humansofnewyork:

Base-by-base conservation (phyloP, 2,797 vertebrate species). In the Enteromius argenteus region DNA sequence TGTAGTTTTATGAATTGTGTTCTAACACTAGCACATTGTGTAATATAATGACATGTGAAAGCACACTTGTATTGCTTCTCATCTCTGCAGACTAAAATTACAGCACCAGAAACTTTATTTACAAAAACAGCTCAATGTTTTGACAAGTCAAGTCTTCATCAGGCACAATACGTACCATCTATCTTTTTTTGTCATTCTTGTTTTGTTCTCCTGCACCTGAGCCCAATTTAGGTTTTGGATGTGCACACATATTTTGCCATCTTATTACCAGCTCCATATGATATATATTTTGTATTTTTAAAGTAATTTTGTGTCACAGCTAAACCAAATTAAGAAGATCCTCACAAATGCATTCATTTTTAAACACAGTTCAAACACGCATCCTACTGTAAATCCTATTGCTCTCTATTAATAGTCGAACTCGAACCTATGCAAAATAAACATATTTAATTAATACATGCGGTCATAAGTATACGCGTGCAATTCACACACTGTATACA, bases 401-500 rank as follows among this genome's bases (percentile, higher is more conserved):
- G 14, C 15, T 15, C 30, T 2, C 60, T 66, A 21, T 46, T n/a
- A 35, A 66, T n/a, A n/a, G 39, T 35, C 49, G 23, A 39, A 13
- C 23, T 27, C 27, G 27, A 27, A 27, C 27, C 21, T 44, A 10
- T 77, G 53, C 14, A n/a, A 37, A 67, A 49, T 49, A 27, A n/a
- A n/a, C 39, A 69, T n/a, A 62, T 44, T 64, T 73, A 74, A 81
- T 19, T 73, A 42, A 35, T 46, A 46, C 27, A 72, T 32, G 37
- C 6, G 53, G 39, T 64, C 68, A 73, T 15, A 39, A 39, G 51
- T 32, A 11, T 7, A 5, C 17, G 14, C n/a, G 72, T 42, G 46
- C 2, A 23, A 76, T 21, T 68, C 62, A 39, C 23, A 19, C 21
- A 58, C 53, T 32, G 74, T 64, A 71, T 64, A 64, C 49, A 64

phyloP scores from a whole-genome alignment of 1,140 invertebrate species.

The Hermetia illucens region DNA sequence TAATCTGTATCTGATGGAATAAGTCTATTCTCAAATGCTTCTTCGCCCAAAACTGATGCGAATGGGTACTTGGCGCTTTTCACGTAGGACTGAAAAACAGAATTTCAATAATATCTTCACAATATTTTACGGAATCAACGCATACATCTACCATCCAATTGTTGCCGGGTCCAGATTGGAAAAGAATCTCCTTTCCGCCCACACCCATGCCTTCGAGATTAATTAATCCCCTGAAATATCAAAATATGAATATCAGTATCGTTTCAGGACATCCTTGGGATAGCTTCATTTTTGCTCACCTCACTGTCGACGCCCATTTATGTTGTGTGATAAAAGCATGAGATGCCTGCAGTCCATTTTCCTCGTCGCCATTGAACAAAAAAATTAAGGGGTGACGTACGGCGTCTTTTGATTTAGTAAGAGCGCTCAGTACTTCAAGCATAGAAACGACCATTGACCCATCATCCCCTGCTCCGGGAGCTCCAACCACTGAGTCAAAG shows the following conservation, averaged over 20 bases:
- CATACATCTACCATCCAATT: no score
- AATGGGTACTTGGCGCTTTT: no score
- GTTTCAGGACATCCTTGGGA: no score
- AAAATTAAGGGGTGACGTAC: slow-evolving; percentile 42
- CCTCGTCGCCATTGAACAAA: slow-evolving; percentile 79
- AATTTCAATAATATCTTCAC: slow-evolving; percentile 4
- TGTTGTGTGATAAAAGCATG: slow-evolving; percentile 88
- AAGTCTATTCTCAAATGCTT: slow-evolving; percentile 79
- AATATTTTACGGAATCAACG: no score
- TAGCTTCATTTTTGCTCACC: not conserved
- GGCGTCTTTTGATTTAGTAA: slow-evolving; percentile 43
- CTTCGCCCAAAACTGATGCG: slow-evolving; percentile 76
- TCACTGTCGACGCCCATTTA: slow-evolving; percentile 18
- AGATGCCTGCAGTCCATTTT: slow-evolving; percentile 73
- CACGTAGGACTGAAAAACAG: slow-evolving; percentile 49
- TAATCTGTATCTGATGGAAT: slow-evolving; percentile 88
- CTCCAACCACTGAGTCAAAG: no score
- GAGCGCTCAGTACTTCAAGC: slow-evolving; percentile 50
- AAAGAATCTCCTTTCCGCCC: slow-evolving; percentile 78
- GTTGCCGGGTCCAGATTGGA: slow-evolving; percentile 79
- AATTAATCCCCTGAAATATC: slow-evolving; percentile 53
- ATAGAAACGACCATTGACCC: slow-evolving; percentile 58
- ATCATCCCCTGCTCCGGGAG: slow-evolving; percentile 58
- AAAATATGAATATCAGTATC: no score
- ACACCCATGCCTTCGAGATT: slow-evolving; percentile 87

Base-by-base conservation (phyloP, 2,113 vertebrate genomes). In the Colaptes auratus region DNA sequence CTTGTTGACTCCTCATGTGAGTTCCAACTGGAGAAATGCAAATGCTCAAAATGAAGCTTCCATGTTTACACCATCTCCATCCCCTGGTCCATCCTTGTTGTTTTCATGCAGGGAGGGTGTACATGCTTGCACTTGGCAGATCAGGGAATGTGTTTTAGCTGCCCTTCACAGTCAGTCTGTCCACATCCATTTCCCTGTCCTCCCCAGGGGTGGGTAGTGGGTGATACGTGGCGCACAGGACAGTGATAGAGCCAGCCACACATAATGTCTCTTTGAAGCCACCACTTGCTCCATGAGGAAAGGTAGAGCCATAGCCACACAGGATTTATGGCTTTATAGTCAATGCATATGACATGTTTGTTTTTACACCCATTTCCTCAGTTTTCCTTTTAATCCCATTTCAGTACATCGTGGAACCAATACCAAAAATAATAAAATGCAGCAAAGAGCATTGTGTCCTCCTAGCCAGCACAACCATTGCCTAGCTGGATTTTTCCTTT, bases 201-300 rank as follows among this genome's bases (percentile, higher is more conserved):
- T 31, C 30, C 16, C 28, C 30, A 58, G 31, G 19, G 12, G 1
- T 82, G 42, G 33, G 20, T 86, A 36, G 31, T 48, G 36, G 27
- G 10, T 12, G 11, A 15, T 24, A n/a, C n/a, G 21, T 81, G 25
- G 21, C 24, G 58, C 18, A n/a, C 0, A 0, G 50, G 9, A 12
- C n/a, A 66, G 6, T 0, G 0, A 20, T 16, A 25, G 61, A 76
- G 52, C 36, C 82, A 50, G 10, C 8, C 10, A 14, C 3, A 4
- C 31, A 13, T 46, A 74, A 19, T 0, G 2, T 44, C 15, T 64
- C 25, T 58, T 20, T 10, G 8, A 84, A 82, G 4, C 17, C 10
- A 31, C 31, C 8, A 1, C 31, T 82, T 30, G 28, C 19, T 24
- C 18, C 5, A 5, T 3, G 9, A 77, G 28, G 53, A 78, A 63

“The island we landed on was called Samothrace. We were so thankful to be there. We thought we’d reached safety. We began to walk toward the police station to register as refugees. We even asked a man on the side of the road to call the police for us. I told the other refugees to let me speak for them, since I spoke English. Suddenly two police jeeps came speeding toward us and slammed on the brakes. They acted like we were murderers and they’d been searching for us. They pointed guns at us and screamed: ‘Hands up!’ I told them: ‘Please, we just escaped the war, we are not criminals!’ They said: ‘Shut up, Malaka!’ I will never forget this word: ‘Malaka, Malaka, Malaka.’ It was all they called us. They threw us into prison. Our clothes were wet and we could not stop shivering. We could not sleep. I can still feel this cold in my bones. For three days we had no food or water. I told the police: ‘We don’t need food, but please give us water.’ I begged the commander to let us drink. Again, he said: ‘Shut up, Malaka!’ I will remember this man’s face for the rest of my life. He had a gap in his teeth so he spit on us when he spoke. He chose to watch seven people suffer from thirst for three days while they begged him for water. We were saved when they finally they put us on a boat and sent us to a camp on the mainland. For twelve days we stayed there before walking north. We walked for three weeks. I ate nothing but leaves. Like an animal. We drank from dirty rivers. My legs grew so swollen that I had to take off my shoes. When we reached the border, an Albanian policeman found us and asked if we were refugees. When we told him ‘yes,’ he said that he would help us. He told us to hide in the woods until nightfall. I did not trust this man, but I was too tired to run. When night came, he loaded us all into his car. Then he drove us to his house and let us stay there for one week. He bought us new clothes. He fed us every night. He told me: ‘Do not be ashamed. I have also lived through a war. You are now my family and this is your house too.’” (Kos, Greece)

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